Pam Brown on Philip Mead's book about Australian Poetry

from Jacket #37 (early 2009)

Philip Mead, Melbourne, 2008 [photo by John Tranter]

Refuting Critical Bewilderment in Twentieth Century Australian Poetries

Philip Mead’s Networked Language: Culture & History in Australian Poetry is a much needed, dynamic ingression in the tiny field of Australian poetics. Critical writing on poetry in Australia is incredibly scant considering the sizeable publication (and associated activities) of poetry. However, as tiresome as it is to note once more, in spite of its volume and vigour, poetry itself remains marginal to Australian culture.

Practising poets need to read poetics. My own bookshelves house many books of essays on poetry by contemporary North American poets and critics, some European and some from the UK, yet relatively few books on Australian poetics. Strategically, Australian poet-editors use their introductions to infrequent anthologies to gesture towards a poetics. So, Philip Mead is working in a disappointingly small world. In his introduction Mead discusses the dearth of critical writings on poetry and, in fact, of Australian literary theory in general. He says

… in the Australian context the critical discourse on poetry lags seriously behind, or is out of sync with, the formal innovativeness and linguistic range of historical and contemporary poetry production. It’s as if literary theory and criticism can’t envisage ways forward. In response to this scenario, the essays that follow are experiments in the theory and practice of a kind of contextual reading, in trying to articulate some of the ways in which poetic language is networked with culture and history.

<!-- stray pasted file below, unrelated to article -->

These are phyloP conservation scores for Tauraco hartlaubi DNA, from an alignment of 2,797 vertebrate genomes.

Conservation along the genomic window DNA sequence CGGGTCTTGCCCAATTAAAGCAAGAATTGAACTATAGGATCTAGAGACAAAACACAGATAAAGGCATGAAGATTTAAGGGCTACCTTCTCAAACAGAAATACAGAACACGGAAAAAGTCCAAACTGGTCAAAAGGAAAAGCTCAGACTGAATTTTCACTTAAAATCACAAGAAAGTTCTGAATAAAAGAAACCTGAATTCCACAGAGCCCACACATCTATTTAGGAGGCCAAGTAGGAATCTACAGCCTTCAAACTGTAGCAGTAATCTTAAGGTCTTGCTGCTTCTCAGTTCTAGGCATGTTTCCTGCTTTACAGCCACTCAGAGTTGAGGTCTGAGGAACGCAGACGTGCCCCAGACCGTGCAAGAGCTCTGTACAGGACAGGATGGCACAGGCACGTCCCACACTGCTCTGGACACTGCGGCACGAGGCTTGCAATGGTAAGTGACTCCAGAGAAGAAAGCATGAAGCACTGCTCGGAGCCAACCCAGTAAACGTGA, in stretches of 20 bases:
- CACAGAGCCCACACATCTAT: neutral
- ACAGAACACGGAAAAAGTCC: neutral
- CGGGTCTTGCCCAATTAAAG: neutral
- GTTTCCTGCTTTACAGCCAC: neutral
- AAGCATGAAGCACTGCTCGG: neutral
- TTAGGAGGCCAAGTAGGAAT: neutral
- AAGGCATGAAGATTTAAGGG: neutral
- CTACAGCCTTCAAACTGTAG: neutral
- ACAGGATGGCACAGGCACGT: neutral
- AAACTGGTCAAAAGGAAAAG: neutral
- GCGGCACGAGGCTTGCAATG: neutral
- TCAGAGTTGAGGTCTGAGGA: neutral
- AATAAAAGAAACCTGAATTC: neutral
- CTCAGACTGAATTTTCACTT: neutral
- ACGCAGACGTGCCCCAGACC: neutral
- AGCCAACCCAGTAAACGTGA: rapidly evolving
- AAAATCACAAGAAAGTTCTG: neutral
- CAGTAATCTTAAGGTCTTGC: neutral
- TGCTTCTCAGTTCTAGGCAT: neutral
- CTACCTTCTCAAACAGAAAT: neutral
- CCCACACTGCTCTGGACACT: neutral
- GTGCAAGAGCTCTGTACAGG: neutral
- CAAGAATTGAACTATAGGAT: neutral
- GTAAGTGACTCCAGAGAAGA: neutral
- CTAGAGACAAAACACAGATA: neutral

The phrase “culture and history,” from the book’s subtitle, suggests that these essays are sociologically motivated. The essays are not narrowly ‘Australian’, rather they are links, nodes or points of connectivity in a ‘networked language’, a concept perhaps influenced by the notion of Deleuze and Guattari’s rhizomatic mode of knowledge. Mead’s research and approach acknowledges the contribution to literary criticism by theorists from fields other than literature whilst noting the rare use of poetic writings within literary cultural studies. In part, he blames the use (and publication) of poetic texts for teaching purposes and, historically, the reading of these texts as part of the quest for a national identity of this so-recently white-settled country. The identity quest informed the construction of institutional curricula concerning Australian literary studies and its component courses, journals and so on. Mead speculates on how a critical discourse limited by these and other factors led to misinterpretations of some poets’ writings that he re-reads and re-contexualises here.

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